Ontario set to go 'dry' as long weekend approaches

LCBO workers represented by OPSEU set up strike headquarters with Friday deadline looming

With Canadians ready to embrace the unofficial start of summer with the Victoria Day weekend, Ontario is set to turn into one massive “dry county.”

That’s because unionized workers at the Liquor Control Board of Ontario (LCBO) represented by the Ontario Public Service Employees Union (OPSEU) are posed to strike on May 17, which has led the LCBO to deliver the following message to Ontarians: “Stock up early.”

“In advance of the first long weekend of the summer, customers are encouraged to shop early for the best product selections,” said Bob Clevely, senior vice-president of retail operations for the LCBO. Customers can “avoid any possible service disruptions by shopping our stores early and stocking up.”

OPSEU President Warren (Smokey) Thomas said the union is working towards reaching a reasonable settlement at the bargaining table in advance of Friday’s strike deadline.

“To reach an agreement, the LCBO must address the inequities of part-time work,” he said. “So far, the LCBO is ignoring the glaring wage and scheduling issues for part-time staff. That is unacceptable to us.”

There is no reason for part-time workers to be making less money as full-time employees who perform the same work, he said.

“There is no reason for part-time workers to go week to week without a schedule, and then only work a few hours. These members have a serious responsibility controlling alcohol sales for a corporation that earns more than $4 billion a year. We can easily reach an agreement that is reasonable for our members and the people of Ontario,” said Thomas.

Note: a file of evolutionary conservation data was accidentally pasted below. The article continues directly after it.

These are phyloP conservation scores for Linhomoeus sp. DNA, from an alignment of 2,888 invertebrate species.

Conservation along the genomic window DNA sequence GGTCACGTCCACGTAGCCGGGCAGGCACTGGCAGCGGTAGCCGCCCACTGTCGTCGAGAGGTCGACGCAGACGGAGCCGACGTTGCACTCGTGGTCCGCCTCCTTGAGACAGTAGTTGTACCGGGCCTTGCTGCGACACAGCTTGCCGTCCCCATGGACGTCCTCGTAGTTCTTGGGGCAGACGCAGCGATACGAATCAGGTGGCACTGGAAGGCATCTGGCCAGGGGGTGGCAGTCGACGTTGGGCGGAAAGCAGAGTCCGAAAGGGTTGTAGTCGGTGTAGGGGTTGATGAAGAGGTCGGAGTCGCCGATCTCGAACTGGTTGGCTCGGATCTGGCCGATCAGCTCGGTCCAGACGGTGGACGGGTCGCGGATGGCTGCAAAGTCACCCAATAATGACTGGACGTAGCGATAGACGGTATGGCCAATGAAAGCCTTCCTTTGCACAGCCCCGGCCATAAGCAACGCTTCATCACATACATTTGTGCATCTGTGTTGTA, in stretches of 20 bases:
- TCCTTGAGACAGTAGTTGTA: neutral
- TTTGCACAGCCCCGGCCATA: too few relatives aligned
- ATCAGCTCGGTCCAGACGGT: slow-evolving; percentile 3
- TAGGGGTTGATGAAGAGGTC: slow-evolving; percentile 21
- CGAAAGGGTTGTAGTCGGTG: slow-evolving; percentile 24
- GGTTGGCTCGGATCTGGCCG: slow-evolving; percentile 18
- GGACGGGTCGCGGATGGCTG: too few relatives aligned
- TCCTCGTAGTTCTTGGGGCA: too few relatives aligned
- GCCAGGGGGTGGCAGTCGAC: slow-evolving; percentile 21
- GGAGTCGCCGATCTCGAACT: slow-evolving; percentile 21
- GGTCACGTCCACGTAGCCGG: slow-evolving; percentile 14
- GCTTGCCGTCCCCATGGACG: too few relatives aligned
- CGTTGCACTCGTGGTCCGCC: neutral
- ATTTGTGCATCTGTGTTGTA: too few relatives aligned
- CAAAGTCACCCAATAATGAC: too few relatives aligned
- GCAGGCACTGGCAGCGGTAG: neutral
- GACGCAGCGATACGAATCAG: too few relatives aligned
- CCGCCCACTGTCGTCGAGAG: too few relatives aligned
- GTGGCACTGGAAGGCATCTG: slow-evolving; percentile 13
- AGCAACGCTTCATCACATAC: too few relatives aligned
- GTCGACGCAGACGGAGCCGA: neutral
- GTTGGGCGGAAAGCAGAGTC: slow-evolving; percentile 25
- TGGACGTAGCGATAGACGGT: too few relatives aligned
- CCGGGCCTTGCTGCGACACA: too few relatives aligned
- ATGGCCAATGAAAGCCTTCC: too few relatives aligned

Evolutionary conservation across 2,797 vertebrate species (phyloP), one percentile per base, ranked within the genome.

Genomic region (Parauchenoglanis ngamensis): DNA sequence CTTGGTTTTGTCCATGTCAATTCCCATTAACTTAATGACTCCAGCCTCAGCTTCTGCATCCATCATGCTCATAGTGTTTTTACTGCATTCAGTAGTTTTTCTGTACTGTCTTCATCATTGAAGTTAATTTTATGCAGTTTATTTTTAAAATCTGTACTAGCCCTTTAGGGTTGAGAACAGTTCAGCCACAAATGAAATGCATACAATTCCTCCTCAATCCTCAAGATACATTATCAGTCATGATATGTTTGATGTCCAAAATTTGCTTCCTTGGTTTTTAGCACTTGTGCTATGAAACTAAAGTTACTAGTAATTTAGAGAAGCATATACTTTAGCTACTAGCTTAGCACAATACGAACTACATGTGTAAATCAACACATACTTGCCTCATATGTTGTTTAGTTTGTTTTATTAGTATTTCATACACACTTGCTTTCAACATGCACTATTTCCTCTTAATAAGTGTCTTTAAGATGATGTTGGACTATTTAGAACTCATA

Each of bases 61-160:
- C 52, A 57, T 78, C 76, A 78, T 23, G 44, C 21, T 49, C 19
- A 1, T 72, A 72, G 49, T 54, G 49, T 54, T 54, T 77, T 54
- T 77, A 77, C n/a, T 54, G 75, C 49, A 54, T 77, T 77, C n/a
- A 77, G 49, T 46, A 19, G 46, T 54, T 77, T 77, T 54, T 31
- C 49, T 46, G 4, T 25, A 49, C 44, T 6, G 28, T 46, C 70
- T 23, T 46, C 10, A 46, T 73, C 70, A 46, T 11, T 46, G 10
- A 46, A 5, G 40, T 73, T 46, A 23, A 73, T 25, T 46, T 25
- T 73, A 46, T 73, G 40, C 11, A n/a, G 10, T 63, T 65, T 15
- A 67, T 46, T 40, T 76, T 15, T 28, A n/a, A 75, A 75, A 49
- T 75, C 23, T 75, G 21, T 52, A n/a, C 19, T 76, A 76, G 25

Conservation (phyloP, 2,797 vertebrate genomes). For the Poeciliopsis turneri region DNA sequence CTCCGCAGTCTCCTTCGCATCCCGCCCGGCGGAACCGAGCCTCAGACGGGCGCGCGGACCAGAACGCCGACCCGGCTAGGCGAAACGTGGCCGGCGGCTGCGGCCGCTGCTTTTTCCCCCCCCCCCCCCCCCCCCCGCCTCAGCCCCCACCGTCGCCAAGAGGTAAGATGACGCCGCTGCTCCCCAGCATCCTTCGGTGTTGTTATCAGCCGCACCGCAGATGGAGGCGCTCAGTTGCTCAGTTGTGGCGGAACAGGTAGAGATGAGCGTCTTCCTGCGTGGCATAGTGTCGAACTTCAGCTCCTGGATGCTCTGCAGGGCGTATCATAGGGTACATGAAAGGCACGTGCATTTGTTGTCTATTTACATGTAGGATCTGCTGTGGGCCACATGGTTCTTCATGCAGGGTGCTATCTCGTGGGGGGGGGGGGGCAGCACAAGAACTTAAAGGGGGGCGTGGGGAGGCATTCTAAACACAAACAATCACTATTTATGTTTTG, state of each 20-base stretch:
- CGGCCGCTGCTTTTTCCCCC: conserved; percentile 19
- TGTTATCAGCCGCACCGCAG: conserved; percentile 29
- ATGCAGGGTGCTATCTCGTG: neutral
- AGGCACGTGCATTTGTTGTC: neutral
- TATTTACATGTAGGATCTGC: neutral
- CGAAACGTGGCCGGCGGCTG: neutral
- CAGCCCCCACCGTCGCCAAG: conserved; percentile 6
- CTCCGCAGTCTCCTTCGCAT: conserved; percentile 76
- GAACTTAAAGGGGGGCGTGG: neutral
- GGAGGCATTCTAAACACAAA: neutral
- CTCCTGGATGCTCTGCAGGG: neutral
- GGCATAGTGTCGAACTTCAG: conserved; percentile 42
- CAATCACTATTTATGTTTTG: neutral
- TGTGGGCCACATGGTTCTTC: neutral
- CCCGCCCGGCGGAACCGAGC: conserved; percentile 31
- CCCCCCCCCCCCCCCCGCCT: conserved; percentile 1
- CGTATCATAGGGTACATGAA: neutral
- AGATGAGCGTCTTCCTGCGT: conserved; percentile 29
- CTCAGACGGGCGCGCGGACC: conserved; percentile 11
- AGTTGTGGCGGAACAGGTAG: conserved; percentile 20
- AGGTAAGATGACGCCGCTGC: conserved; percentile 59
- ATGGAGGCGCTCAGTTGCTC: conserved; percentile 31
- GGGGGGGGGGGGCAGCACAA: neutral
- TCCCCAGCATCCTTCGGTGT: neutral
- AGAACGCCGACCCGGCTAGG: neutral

Earlier this week, OPSEU opened up strike headquarters in seven communities across the province. The message from workers to the corporation was “$1.6 billion in pure profit: You can afford to do better.”

The union is planning to open an additional 26 strike headquarters across Ontario throughout the week.

“The question is, ‘What kind of an Ontario do we want?’” said OPSEU mobilizer Craig Hadley. “When it comes to jobs, do we want an Ontario where people are forever scrambling to make a living out of two or three part-time, temporary jobs with no benefits, no job security and no way to save for retirement?”

OPSEU said two-thirds of LCBO workers are casuals with no guaranteed hours, few benefits and an average income less than $26,000 per year.

There has never been a strike in the 87-year history of the LCBO. The Beer Store is separate from the LCBO and would be unaffected by the job action.

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